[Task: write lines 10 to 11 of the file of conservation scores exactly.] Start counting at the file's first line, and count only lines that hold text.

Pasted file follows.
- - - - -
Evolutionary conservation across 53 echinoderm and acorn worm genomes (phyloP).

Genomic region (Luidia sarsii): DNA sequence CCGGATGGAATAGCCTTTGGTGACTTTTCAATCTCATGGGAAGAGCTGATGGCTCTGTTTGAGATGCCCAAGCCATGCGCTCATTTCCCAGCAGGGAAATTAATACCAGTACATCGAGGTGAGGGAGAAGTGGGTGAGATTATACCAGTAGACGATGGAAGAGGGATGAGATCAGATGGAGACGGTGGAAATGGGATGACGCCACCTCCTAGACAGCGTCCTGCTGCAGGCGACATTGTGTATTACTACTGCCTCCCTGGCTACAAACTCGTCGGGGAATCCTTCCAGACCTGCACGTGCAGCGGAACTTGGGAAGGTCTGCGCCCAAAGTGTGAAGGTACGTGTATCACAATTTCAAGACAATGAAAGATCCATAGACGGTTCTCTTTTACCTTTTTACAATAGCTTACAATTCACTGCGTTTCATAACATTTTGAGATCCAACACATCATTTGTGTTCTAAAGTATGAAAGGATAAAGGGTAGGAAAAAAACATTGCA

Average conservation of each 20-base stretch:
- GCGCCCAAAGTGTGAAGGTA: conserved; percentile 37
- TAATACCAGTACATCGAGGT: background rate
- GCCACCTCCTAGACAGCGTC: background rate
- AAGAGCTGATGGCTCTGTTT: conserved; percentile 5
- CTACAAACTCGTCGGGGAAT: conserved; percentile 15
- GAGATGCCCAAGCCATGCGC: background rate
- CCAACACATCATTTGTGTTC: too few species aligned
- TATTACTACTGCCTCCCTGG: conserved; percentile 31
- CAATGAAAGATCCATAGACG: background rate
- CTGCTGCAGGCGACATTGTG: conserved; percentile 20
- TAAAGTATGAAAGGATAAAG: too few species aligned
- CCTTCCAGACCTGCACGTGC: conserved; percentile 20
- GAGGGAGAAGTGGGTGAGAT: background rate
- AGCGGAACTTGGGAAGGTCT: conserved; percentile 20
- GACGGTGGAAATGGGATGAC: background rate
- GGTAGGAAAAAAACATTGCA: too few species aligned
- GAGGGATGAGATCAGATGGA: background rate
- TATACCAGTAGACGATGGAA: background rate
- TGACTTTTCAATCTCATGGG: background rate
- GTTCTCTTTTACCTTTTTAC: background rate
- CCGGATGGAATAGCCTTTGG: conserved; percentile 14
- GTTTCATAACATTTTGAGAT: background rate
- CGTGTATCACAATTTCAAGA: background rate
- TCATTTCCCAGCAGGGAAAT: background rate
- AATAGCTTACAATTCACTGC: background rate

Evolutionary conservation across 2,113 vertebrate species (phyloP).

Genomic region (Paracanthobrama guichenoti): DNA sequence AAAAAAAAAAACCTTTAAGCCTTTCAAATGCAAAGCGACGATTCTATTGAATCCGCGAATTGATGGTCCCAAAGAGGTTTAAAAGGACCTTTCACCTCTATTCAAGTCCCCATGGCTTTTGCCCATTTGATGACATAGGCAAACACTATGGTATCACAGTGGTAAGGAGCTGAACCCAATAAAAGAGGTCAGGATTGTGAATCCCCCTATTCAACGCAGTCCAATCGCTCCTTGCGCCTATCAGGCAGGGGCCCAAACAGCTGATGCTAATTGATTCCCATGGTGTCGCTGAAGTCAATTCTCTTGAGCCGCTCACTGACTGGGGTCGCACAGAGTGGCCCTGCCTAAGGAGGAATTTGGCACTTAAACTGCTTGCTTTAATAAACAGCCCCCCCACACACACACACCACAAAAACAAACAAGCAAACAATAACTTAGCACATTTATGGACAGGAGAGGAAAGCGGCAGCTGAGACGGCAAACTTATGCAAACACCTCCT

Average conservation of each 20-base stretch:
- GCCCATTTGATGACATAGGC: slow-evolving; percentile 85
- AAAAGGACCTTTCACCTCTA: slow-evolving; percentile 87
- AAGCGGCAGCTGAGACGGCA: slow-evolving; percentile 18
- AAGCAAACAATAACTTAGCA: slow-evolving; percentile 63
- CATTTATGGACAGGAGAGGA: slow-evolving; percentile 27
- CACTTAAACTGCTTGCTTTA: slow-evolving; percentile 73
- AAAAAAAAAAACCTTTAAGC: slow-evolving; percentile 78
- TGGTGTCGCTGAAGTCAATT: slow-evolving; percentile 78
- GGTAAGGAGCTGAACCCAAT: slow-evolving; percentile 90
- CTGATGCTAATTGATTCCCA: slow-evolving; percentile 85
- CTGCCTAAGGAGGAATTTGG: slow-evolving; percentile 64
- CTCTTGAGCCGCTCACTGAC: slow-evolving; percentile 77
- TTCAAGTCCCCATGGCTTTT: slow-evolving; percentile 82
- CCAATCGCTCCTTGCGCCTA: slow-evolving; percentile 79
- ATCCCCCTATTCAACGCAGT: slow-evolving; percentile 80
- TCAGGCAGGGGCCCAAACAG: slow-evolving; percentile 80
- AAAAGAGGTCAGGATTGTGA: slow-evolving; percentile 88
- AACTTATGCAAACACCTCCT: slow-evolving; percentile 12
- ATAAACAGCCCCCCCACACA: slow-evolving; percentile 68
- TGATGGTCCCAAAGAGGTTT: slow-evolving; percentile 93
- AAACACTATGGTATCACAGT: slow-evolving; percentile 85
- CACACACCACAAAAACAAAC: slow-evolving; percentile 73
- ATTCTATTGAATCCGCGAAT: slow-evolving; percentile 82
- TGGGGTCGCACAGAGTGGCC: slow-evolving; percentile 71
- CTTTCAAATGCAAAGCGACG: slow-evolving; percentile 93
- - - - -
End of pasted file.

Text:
- CCAACACATCATTTGTGTTC: too few species aligned
- TATTACTACTGCCTCCCTGG: conserved; percentile 31